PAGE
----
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17 beta Estriodiol Improves Memory Post Menopausal

Posted by Phillipa on September 20, 2011, at 21:38:11

17 beta estriadol vs equine estrogen in post menopausal cognition especially in those predisposed to cognitive decline. Phillipa so does this mean bioidentical?

From Medscape Medical News > Psychiatry
17β-Estradiol Improves Postmenopausal Memory Performance
Deborah Brauser

Authors and Disclosures
September 19, 2011 Hormone therapy compounds differ significantly when it comes to their effects on cognition in postmenopausal women, especially on verbal memory, new research suggests.

In a cohort study of almost 70 healthy women between the ages of 49 and 68 years who were at risk for Alzheimer's disease (AD), those receiving hormone therapy containing 17β-estradiol showed a significant improvement in verbal memory performance compared with those receiving compounds with conjugated equine estrogen (CEE).

"There is a differential effect of the type of hormone therapy on brain function," principal investigator Natalie Rasgon, MD, PhD, professor of psychiatry and of obstetrics and gynecology at Stanford School of Medicine in Palo Alto, California, and director of the Stanford Center for Neuroscience in Women's Health, told Medscape Medical News.

Dr. Natalie Rasgon

"We found consistently that [CEE] may not be good for the brain, at least in women with increased risk of dementia. And 17β-estradiol had better effects," said Dr. Rasgon.

The investigators note that the findings show that more studies are needed to determine whether hormone therapy has a role in helping these women beyond just treating their menopausal symptoms.

"Given the increasing age of the population, it is imperative for treatments that might prevent or slow the progress of neurodegenerative disorders...[to] be rigorously and thoroughly examined," they write.

The study is published in the September issue of the American Journal of Geriatric Psychiatry.

Addressing the Controversy

According to the researchers, "[m]uch controversy exists and many questions remain unanswered" about hormone therapy and its effects on slowing the progression of age-related cognitive decline in this patient population.

They note that growing evidence suggests that treatment with CEE often results in negative cognitive effects, whereas 17β-estradiol treatment has either positive or neutral effects.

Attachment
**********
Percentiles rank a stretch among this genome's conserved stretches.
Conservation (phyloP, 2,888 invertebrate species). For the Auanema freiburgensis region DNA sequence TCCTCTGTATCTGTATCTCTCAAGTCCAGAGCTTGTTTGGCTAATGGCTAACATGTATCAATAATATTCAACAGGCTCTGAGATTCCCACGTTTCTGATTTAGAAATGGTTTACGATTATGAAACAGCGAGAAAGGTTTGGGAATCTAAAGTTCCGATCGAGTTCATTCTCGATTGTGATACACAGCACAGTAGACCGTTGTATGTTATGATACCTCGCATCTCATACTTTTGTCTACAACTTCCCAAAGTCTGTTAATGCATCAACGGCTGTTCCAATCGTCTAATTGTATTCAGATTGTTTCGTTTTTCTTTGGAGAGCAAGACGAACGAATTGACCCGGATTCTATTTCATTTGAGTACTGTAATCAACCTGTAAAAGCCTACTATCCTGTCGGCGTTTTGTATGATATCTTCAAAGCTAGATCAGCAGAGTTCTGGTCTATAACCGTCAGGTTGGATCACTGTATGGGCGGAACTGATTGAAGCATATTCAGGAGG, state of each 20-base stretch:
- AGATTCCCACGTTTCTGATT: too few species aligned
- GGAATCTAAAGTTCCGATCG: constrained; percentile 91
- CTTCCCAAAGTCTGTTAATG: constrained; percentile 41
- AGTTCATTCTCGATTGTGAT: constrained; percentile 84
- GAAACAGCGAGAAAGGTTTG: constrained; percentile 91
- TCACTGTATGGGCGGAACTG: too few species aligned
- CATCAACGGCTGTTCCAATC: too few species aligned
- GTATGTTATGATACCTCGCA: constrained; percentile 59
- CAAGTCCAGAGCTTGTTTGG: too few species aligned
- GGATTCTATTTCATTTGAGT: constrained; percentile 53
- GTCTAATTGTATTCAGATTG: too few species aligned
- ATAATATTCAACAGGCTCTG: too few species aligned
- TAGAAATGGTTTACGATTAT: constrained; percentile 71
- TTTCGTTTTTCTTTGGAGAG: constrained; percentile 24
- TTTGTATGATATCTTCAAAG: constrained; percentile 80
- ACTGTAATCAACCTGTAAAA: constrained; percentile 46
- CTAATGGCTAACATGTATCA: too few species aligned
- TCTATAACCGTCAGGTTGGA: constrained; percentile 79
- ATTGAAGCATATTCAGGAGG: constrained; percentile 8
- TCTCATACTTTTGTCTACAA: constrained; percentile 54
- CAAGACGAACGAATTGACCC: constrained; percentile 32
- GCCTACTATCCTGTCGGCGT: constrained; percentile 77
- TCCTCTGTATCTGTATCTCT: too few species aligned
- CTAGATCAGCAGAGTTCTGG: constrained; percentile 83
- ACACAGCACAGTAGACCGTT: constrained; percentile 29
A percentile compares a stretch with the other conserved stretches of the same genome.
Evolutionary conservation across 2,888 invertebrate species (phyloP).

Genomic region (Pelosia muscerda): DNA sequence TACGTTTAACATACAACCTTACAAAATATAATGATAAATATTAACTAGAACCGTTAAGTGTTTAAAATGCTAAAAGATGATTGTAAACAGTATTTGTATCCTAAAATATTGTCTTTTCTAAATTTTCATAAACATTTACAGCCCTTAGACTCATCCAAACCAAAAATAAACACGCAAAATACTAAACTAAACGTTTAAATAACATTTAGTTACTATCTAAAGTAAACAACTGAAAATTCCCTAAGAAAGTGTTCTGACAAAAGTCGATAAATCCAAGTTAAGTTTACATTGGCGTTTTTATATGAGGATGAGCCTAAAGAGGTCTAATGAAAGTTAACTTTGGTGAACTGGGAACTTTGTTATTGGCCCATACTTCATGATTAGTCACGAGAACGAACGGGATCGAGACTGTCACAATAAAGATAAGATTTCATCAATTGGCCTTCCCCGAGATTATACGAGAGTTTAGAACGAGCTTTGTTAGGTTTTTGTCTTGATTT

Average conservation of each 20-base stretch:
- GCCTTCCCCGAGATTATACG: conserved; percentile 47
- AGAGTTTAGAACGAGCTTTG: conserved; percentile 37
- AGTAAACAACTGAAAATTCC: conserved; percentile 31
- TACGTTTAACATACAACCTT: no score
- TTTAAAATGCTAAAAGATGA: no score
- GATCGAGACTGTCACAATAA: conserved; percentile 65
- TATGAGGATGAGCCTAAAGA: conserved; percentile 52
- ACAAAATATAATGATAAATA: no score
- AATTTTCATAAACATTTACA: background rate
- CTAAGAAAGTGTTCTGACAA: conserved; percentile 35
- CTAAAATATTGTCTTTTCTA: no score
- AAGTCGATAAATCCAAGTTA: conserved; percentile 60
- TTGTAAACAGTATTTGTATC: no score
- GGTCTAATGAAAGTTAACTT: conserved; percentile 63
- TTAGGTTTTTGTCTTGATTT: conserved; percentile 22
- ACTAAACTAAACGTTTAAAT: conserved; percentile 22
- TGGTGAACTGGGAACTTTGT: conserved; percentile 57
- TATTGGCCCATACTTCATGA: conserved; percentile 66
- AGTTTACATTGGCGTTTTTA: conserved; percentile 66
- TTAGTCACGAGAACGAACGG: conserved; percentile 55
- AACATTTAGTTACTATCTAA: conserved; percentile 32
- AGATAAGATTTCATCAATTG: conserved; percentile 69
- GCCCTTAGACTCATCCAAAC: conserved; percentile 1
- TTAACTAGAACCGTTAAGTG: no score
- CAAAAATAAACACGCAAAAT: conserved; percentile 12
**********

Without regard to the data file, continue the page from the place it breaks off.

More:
In their own study, published in Psychoneuroendocrinology , of more than 6600 women from the Swedish Twin Registry, the investigators found a reduced risk for cognitive impairment in those receiving hormone therapy, which mostly included 17β-estradiol.

For this analysis, the investigators examined 68 healthy postmenopausal women with at least 1 risk factor for AD from a larger National Institute on Agingfunded longitudinal study on hormone therapy's effect on brain structure, function, and cognition.

Putative risk factors for AD included first-degree family history of the disorder, carriership of the apolipoprotein E ε4 gene, past (but not current) diagnosis of depression, history of bipolar disorder, and/or history of hypothyroidism, as long as it was treated and deemed medically stable.

The participants had been taking either CEE (n = 25; mean age, 58.8 years) or 17β-estradiol (n = 43; mean age, 57.5 years) for at least 1 year before the study's start. All participants were white except for 1 Asian participant.

The women underwent a number of neuropsychological tests for attention/working memory/processing speed, verbal memory, visual memory, and executive functioning.

"Declines in verbal memory are thought to be one of the early indications of AD, particularly when delayed word list and story recall measures are combined in verbal memory assessment, as in the case of the current study," write the researchers.

Verbal Memory Differences

Overall results showed that the women receiving CEE had significantly worse verbal memory performance than those receiving 17β-estradiol (P = .009).

The findings stayed consistent regardless of age, IQ, years of education, genetic risk for AD, and "duration of endogenous and exogenous estrogen exposure," report the investigators.

It was only after controlling for menopause-related variables that the women receiving 17β-estradiol showed significantly better executive function and attention/working memory/processing compared with the CEE-treated group.

The researchers note that the findings support their hypothesis that estrogen type influences cognition and may "help to explain some of the controversy that has taken place over the past several years in regards to the role of [hormone therapy] in the protection against neurodegeneration."

However, Dr. Rasgon added that because the patients in this study had such specific inclusion criteria, including heightened risk for AD, "the findings aren't easily extrapolated to the population at large."

"I think I would tell clinicians to stay tuned and keep open minded, and discuss with each individual patient her specific needs and reasons for being on estrogen. Also, there are some risk factors that can be easily assessed in general, ob-gyn, and psychiatric practice."

She reported that the investigative team is now working on "even more exciting data" that she hopes can be translated into clinical practice.

"For now, I'd say that people should be aware of our study's findings, but not necessarily use them as a new guideline."




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